(RNS) National Debt is New Hot Issue for Evangelicals

Many economists warn that the government’s huge national debt is a looming threat to long-term prosperity. But is it also immoral?
According to a growing number of conservative Christians, the answer is a resounding “Yes.”

As Washington debates President Obama’s proposed 2012 budget, the morality of the deficit has become the hot topic on right-leaning Christian blogs, radio programs and political mailings.

The concern is not only that the estimated $14.13 trillion debt could cripple the economy, some conservative Christian leaders say, but also that borrowing so much money violates important biblical tenets.

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Posted in * Culture-Watch, * Economics, Politics, * International News & Commentary, America/U.S.A., Budget, Consumer/consumer spending, Corporations/Corporate Life, Economy, Religion & Culture, Taxes, The Credit Freeze Crisis of Fall 2008/The Recession of 2007--, The National Deficit, The U.S. Government

6 comments on “(RNS) National Debt is New Hot Issue for Evangelicals

  1. AnglicanFirst says:

    There are many rationalizations for chronic debt.

    But if you borrow money that you expect others to repay then that’s dishonest unless you have the consent of the ‘repayer(s).’

    If you expect others to subsidize you for life with money from the public treasury, money that is often borrowed, because you didn’t study during your K through 12 years and thus qualify for income-enhancing higher education with its scholarships and personally repayable loans, then that’s dishonest.

    If you became pregnant out-of-wedlock (often multiple times) with the expectation that others will borrow money/work harder to support you and your children, then that’s dishonest.

    If you ‘sire’ children and expect the government to go into debt to support your children or just don’t care who supports them, then that’s dishonest.

    If you expect the government to go into debt to repay your self-incurred high-risk mortgage, then that’s dishonest.

    If you expect the government to ‘step in’ and sustain your ‘unearned’ standard of living, with either taxes or borrowed money, while hard-working taxpayers pay the taxes, then that is dishonest.

    The list could go on. But the fact is, the “Great Society” programs starting in the 1930s and ‘amped up’ during the 1960s have produced a large group of people in our country who do not understand the need for working an ‘honest day’s work’ and who really believe that the taxpayers should support them.

    This attitude has been fostered and sustained by one of our two major political parties.

  2. robroy says:

    My wife and I are taking Dave Ramsey’s Financial Peace University. We thought we had our financial act together with a modest debt. What I am finding is that I bought into much of the secular world’s lies that debt is inevitable, debt helps you build wealth, and so forth. I am kicking myself for not taking the course years ago. The average time for a couple taking Dave Ramsey’s course to get rid of debt’s other than the house is 18 to 24 months. I am so impressed by his ministry – for that is what it is. Financial disagreements are the biggest reason for divorce in the first seven years of marriage, so Dave is helping preserve marriage. Also, debt-free families are in a much better place to give to church and other charities. I am quite sure there are many more orphans in Africa being supported because of Dave Ramsey.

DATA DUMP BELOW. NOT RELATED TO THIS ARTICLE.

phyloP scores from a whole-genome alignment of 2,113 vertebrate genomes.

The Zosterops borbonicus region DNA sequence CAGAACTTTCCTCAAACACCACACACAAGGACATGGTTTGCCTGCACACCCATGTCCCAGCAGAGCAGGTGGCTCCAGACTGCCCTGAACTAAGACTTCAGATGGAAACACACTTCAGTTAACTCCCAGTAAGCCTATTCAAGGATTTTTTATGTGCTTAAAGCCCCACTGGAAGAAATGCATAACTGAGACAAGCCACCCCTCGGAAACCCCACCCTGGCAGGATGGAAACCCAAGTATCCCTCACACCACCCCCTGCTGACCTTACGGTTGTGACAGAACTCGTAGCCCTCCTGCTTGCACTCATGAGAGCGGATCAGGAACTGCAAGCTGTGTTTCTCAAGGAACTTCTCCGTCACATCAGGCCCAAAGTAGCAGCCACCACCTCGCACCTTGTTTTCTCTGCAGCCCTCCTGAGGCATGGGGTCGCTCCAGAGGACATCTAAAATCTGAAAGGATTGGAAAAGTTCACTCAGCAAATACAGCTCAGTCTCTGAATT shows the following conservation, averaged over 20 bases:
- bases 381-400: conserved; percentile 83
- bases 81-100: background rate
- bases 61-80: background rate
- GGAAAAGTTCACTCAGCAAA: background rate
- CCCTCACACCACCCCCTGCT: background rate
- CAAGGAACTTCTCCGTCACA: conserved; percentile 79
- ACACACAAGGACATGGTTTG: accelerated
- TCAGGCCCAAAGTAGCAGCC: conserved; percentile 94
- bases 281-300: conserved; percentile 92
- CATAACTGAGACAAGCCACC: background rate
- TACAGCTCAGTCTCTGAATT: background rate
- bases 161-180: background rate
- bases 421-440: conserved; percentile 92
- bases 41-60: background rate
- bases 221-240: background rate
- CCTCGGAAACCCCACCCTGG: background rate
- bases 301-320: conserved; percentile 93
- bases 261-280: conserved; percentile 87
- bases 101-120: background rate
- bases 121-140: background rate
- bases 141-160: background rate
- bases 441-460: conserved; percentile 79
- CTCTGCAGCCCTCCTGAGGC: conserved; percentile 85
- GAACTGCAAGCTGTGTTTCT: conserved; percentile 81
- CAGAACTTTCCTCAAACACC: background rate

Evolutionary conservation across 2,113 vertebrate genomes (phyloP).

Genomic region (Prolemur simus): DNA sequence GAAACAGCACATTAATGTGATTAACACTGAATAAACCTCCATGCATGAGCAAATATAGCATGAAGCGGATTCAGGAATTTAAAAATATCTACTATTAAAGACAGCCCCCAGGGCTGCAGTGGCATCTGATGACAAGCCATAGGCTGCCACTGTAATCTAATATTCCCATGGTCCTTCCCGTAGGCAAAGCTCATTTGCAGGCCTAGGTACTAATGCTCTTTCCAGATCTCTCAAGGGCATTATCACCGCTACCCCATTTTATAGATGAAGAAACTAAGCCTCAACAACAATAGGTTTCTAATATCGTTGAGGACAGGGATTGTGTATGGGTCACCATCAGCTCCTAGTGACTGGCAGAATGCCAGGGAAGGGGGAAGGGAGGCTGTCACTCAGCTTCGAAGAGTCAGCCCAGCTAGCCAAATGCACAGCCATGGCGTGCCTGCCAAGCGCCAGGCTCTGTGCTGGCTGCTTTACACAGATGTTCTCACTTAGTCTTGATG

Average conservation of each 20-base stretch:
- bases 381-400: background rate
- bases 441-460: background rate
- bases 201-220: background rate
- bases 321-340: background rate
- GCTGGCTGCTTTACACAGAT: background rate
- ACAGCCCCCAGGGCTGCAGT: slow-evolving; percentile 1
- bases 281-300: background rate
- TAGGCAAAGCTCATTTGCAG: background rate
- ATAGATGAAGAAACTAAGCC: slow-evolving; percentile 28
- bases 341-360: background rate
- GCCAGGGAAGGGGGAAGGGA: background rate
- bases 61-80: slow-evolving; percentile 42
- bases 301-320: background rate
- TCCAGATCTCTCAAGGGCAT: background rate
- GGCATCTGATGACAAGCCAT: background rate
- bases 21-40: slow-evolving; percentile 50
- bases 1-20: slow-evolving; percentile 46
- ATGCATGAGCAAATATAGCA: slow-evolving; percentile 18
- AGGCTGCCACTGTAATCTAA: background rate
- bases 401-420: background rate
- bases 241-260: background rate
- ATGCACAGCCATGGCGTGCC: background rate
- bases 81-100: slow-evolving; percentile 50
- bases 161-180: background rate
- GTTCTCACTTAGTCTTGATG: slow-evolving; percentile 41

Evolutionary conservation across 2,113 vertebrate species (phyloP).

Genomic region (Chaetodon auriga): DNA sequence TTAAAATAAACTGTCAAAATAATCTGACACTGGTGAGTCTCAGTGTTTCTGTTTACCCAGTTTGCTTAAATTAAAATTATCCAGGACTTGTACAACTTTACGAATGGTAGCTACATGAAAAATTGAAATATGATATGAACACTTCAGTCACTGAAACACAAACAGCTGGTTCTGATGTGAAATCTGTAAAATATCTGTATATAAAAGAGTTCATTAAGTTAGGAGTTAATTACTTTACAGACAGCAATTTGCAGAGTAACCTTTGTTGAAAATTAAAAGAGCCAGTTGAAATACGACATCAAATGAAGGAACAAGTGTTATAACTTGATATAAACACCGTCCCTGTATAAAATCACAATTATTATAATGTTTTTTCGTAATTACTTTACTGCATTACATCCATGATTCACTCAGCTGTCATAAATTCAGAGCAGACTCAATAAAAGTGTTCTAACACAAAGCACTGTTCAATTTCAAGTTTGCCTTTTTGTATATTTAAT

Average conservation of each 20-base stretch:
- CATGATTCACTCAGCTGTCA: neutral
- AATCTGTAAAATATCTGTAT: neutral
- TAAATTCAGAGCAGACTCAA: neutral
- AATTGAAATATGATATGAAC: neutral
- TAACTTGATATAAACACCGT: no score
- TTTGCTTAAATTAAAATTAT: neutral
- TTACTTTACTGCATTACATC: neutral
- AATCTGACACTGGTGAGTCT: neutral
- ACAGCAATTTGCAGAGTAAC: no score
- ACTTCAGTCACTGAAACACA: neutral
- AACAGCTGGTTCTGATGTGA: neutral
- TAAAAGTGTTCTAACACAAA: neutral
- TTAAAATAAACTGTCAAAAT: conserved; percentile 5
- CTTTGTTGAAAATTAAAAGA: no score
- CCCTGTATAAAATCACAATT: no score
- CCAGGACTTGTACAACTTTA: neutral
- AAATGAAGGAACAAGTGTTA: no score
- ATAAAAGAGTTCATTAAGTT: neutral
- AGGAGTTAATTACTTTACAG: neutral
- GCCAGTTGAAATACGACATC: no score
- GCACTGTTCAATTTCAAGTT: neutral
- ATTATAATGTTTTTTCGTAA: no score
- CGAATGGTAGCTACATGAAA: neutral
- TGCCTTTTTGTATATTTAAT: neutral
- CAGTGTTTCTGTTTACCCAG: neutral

You can find a Dave Ramsey Financial Peace University course [url=http://www.daveramsey.com/fpu/locate-classes/persistId/53143A219226AA1CDFB04C33E7C9F071/ ]here[/url]. Our church is subsidizing the course. That is a wise move because debt free parishioners can give more money.

  3. Peter L says:

    Reality check: Anybody care to look at the debt incurred under St Ronald Reagan or W? I can’t see any moral superiority in borrowing to buy tanks and fighter jets and cutting taxes than spending on social programs. All of these can have unintended consequences.

  4. AnglicanFirst says:

    Reply to Peter L (#3.).

    Ronald Reagan’s bold military build up
    (a) closed down the Soviet Union’s military option of invading Europe as a means of to solving its (the Soviets Union’s) growing internal economic disintegration and
    (b) hastened the economic fall of that surviving European radical socialist state ( the other such state being National Socialist Germany).

    And the jury is still out on Bush #2’s invasion of Iraq. There has been far too much agenda-driven hyperbole in the post-invasion analysis of Iraq. Especially when one considers that the political attacks on Bush #2 also served to encourage our enemies in Iraq.

    I do agree that the planning of the invasion of Iraq concentrated far too little on providing the quantity and types of occupation forces required to stabilize Iraq politically and economically and to provide adequate assurance of public safety in that country

    But the blame for that occupation force shortfall belongs much more on the shoulders of the career executive level Defense Department and State Department policy makers than it does on Bush #2’s shoulders.

  5. Peter L says:

    Actually I really didn’t want to start a political thread, but to suggest (by balance) that it is out of the Christian sphere, because both sides (political parties) fall so spectacularly short of any biblical model.

  6. robroy says:

    I really don’t understand why Bush #2 didn’t divide Iraq into three semi-autonomous regions: Shia, Sunni, and Kurd. I was against the invasion. I would have preferred surgical strikes to decapitate the government and military…somewhat. Now, the balance of power shifted to Iran. Talk about unintended consequences.

    But that is OT. Just got back from Dave Ramsey’s FPU. He is awesome. Tonight’s lecture was on insurance. Really made some great points.